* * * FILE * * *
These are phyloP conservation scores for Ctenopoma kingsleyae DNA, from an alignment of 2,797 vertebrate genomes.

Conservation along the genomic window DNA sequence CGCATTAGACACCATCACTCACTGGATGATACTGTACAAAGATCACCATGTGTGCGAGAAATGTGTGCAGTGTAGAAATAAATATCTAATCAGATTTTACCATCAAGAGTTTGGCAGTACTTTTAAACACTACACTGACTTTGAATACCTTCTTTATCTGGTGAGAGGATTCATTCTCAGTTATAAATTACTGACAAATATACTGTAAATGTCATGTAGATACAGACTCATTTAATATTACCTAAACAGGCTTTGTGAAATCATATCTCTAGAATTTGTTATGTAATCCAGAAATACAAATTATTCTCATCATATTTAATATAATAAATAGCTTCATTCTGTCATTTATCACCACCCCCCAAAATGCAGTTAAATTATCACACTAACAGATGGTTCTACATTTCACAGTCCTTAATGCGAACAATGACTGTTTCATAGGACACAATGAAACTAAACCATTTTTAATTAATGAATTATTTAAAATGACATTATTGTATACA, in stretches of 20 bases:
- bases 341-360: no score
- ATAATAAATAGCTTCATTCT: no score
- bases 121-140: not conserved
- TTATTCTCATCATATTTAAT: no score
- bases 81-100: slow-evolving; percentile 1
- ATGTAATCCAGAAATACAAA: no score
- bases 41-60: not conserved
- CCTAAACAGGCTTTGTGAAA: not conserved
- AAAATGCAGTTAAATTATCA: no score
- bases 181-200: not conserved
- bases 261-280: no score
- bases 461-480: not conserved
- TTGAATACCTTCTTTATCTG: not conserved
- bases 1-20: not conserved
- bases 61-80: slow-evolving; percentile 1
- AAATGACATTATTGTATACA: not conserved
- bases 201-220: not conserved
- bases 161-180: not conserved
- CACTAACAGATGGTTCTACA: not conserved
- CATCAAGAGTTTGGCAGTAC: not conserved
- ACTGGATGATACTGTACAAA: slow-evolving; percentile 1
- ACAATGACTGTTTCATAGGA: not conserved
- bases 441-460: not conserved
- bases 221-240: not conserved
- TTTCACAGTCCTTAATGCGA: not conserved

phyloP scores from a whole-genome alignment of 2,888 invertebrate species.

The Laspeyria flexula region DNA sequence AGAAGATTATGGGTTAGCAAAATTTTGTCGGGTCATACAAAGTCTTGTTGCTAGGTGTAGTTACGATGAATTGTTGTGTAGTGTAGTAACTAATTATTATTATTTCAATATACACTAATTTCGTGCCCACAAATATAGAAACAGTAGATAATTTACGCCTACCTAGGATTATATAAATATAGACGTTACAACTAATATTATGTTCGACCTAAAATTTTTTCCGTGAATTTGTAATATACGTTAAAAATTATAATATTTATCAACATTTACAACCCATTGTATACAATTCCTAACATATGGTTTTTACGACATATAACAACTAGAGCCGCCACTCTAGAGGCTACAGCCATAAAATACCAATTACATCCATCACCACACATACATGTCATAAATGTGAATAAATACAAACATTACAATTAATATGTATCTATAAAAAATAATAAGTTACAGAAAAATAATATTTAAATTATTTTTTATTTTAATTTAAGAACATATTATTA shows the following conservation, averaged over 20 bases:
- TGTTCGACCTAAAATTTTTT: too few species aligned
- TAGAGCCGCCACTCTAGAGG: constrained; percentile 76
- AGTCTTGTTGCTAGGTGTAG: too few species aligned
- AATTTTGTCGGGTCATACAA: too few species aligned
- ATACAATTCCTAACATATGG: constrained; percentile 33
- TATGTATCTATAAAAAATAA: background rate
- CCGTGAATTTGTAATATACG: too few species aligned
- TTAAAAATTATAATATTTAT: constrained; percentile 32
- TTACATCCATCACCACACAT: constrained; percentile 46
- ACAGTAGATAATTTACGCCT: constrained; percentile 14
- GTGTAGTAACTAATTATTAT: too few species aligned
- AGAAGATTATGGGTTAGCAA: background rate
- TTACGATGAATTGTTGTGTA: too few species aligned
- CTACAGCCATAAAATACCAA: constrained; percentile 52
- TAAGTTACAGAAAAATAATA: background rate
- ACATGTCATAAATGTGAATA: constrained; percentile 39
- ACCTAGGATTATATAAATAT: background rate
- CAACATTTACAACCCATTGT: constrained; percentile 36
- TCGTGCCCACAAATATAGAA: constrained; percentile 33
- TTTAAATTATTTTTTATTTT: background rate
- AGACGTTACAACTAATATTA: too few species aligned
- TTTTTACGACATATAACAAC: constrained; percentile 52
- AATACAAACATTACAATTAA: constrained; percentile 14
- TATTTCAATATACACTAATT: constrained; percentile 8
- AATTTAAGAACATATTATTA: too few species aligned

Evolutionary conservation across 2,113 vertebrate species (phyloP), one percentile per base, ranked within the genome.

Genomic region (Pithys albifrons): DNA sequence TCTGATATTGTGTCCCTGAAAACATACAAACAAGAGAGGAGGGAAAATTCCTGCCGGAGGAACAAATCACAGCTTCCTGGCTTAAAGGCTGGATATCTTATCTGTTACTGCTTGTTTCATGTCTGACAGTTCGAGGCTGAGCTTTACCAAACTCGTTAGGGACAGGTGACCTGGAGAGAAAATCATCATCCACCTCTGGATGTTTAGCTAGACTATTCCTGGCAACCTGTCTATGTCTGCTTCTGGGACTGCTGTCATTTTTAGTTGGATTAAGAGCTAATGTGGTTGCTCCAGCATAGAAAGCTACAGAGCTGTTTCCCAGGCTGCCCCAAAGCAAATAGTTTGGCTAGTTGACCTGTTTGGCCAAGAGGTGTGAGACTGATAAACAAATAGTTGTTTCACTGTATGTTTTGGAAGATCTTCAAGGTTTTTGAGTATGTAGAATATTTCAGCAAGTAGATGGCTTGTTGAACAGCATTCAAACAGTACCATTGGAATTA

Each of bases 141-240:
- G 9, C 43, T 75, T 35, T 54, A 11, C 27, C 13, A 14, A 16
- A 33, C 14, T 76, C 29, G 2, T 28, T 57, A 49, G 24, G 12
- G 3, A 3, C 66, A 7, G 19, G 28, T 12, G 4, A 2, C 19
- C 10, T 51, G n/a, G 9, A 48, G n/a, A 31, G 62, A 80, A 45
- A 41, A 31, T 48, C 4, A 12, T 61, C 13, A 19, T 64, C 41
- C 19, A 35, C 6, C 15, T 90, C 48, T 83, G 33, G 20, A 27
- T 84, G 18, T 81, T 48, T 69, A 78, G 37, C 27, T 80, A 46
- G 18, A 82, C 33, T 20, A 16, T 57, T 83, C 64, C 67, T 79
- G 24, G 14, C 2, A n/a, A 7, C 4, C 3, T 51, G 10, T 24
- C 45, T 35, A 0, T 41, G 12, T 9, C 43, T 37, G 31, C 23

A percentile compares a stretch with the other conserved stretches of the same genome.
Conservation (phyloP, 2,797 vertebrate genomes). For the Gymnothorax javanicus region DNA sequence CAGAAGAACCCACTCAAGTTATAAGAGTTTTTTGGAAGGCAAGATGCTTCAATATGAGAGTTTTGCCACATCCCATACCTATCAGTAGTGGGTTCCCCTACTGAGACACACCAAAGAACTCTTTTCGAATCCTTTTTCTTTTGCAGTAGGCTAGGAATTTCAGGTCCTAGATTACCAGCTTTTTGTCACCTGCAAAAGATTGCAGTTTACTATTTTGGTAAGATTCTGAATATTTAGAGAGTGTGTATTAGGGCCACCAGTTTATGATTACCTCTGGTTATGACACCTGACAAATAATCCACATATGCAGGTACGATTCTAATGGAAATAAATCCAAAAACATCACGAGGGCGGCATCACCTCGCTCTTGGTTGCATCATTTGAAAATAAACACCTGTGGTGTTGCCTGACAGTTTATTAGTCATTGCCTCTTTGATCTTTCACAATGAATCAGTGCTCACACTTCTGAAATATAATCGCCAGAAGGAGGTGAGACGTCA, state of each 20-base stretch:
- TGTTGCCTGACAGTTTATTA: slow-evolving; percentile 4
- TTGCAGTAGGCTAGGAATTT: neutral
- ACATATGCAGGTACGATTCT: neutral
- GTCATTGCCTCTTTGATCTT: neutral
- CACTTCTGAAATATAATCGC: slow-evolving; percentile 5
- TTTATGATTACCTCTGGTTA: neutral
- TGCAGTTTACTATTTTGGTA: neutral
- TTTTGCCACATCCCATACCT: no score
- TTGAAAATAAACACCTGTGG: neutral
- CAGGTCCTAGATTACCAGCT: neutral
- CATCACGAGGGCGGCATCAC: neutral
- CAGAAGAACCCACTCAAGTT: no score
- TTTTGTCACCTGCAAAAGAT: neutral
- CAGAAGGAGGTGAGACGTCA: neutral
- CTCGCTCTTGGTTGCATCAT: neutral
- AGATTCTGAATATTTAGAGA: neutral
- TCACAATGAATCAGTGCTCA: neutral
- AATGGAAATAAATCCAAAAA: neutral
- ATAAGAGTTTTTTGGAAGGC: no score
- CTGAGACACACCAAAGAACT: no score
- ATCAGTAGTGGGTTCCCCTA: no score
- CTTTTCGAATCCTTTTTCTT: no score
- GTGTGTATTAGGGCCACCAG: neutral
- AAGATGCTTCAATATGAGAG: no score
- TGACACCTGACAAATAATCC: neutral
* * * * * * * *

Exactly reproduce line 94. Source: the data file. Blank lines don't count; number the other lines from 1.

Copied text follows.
- TGACACCTGACAAATAATCC: neutral